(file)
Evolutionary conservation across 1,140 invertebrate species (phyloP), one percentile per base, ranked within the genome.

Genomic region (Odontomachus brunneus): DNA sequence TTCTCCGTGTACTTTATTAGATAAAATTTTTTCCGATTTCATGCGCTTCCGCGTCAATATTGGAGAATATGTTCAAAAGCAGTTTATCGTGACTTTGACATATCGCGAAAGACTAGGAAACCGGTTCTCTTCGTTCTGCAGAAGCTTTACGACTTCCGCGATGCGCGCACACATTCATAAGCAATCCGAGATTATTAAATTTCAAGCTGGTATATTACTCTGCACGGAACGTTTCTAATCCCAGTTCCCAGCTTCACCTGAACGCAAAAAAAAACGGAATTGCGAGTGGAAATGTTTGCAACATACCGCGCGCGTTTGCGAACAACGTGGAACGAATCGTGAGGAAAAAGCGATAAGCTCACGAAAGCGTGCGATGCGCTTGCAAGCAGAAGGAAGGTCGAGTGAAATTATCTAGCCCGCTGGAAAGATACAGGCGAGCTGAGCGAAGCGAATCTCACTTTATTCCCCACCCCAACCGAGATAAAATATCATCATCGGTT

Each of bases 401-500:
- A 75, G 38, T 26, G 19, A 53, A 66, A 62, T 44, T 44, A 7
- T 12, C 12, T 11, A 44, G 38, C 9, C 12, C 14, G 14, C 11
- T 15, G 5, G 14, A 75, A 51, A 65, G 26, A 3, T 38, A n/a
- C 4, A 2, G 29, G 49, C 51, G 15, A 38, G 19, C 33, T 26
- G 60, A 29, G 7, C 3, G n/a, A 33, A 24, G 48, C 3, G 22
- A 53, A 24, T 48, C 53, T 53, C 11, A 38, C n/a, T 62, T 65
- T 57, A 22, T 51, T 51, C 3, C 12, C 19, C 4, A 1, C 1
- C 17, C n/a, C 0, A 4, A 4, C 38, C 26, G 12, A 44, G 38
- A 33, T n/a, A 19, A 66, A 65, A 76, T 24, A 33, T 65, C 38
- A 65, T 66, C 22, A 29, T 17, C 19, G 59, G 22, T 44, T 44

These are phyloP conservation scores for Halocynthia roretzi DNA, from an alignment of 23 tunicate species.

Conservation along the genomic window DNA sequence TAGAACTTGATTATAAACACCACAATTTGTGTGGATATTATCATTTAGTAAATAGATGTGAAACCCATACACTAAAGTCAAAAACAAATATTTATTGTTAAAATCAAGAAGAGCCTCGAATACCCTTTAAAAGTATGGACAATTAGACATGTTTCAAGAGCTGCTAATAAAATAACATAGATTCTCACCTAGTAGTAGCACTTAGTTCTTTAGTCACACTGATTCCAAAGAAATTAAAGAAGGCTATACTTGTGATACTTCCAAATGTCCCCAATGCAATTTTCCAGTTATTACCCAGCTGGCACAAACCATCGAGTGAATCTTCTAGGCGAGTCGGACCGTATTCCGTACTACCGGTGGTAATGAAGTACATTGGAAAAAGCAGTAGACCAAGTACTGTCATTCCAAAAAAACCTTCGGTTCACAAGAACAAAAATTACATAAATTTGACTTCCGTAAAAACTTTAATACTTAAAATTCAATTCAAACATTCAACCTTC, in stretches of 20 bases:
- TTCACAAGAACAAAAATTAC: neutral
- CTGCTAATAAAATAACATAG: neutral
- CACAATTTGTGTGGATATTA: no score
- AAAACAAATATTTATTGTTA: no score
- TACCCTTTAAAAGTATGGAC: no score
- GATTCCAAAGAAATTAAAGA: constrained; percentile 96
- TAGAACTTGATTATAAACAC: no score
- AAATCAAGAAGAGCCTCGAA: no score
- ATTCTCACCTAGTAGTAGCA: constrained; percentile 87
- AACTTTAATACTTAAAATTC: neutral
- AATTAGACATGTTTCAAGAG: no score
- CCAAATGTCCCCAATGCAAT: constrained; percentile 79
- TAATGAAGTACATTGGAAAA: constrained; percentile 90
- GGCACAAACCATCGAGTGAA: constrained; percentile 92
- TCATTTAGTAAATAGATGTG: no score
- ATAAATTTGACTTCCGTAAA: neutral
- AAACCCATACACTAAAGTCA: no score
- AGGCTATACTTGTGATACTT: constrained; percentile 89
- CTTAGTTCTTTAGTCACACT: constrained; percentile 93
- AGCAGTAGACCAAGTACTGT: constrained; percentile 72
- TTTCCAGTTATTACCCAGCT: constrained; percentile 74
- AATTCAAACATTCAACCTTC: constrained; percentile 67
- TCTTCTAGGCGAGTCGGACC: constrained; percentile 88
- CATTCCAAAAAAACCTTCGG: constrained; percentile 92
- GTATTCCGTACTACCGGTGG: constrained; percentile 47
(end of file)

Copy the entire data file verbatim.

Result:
Evolutionary conservation across 1,140 invertebrate species (phyloP), one percentile per base, ranked within the genome.

Genomic region (Odontomachus brunneus): DNA sequence TTCTCCGTGTACTTTATTAGATAAAATTTTTTCCGATTTCATGCGCTTCCGCGTCAATATTGGAGAATATGTTCAAAAGCAGTTTATCGTGACTTTGACATATCGCGAAAGACTAGGAAACCGGTTCTCTTCGTTCTGCAGAAGCTTTACGACTTCCGCGATGCGCGCACACATTCATAAGCAATCCGAGATTATTAAATTTCAAGCTGGTATATTACTCTGCACGGAACGTTTCTAATCCCAGTTCCCAGCTTCACCTGAACGCAAAAAAAAACGGAATTGCGAGTGGAAATGTTTGCAACATACCGCGCGCGTTTGCGAACAACGTGGAACGAATCGTGAGGAAAAAGCGATAAGCTCACGAAAGCGTGCGATGCGCTTGCAAGCAGAAGGAAGGTCGAGTGAAATTATCTAGCCCGCTGGAAAGATACAGGCGAGCTGAGCGAAGCGAATCTCACTTTATTCCCCACCCCAACCGAGATAAAATATCATCATCGGTT

Each of bases 401-500:
- A 75, G 38, T 26, G 19, A 53, A 66, A 62, T 44, T 44, A 7
- T 12, C 12, T 11, A 44, G 38, C 9, C 12, C 14, G 14, C 11
- T 15, G 5, G 14, A 75, A 51, A 65, G 26, A 3, T 38, A n/a
- C 4, A 2, G 29, G 49, C 51, G 15, A 38, G 19, C 33, T 26
- G 60, A 29, G 7, C 3, G n/a, A 33, A 24, G 48, C 3, G 22
- A 53, A 24, T 48, C 53, T 53, C 11, A 38, C n/a, T 62, T 65
- T 57, A 22, T 51, T 51, C 3, C 12, C 19, C 4, A 1, C 1
- C 17, C n/a, C 0, A 4, A 4, C 38, C 26, G 12, A 44, G 38
- A 33, T n/a, A 19, A 66, A 65, A 76, T 24, A 33, T 65, C 38
- A 65, T 66, C 22, A 29, T 17, C 19, G 59, G 22, T 44, T 44

These are phyloP conservation scores for Halocynthia roretzi DNA, from an alignment of 23 tunicate species.

Conservation along the genomic window DNA sequence TAGAACTTGATTATAAACACCACAATTTGTGTGGATATTATCATTTAGTAAATAGATGTGAAACCCATACACTAAAGTCAAAAACAAATATTTATTGTTAAAATCAAGAAGAGCCTCGAATACCCTTTAAAAGTATGGACAATTAGACATGTTTCAAGAGCTGCTAATAAAATAACATAGATTCTCACCTAGTAGTAGCACTTAGTTCTTTAGTCACACTGATTCCAAAGAAATTAAAGAAGGCTATACTTGTGATACTTCCAAATGTCCCCAATGCAATTTTCCAGTTATTACCCAGCTGGCACAAACCATCGAGTGAATCTTCTAGGCGAGTCGGACCGTATTCCGTACTACCGGTGGTAATGAAGTACATTGGAAAAAGCAGTAGACCAAGTACTGTCATTCCAAAAAAACCTTCGGTTCACAAGAACAAAAATTACATAAATTTGACTTCCGTAAAAACTTTAATACTTAAAATTCAATTCAAACATTCAACCTTC, in stretches of 20 bases:
- TTCACAAGAACAAAAATTAC: neutral
- CTGCTAATAAAATAACATAG: neutral
- CACAATTTGTGTGGATATTA: no score
- AAAACAAATATTTATTGTTA: no score
- TACCCTTTAAAAGTATGGAC: no score
- GATTCCAAAGAAATTAAAGA: constrained; percentile 96
- TAGAACTTGATTATAAACAC: no score
- AAATCAAGAAGAGCCTCGAA: no score
- ATTCTCACCTAGTAGTAGCA: constrained; percentile 87
- AACTTTAATACTTAAAATTC: neutral
- AATTAGACATGTTTCAAGAG: no score
- CCAAATGTCCCCAATGCAAT: constrained; percentile 79
- TAATGAAGTACATTGGAAAA: constrained; percentile 90
- GGCACAAACCATCGAGTGAA: constrained; percentile 92
- TCATTTAGTAAATAGATGTG: no score
- ATAAATTTGACTTCCGTAAA: neutral
- AAACCCATACACTAAAGTCA: no score
- AGGCTATACTTGTGATACTT: constrained; percentile 89
- CTTAGTTCTTTAGTCACACT: constrained; percentile 93
- AGCAGTAGACCAAGTACTGT: constrained; percentile 72
- TTTCCAGTTATTACCCAGCT: constrained; percentile 74
- AATTCAAACATTCAACCTTC: constrained; percentile 67
- TCTTCTAGGCGAGTCGGACC: constrained; percentile 88
- CATTCCAAAAAAACCTTCGG: constrained; percentile 92
- GTATTCCGTACTACCGGTGG: constrained; percentile 47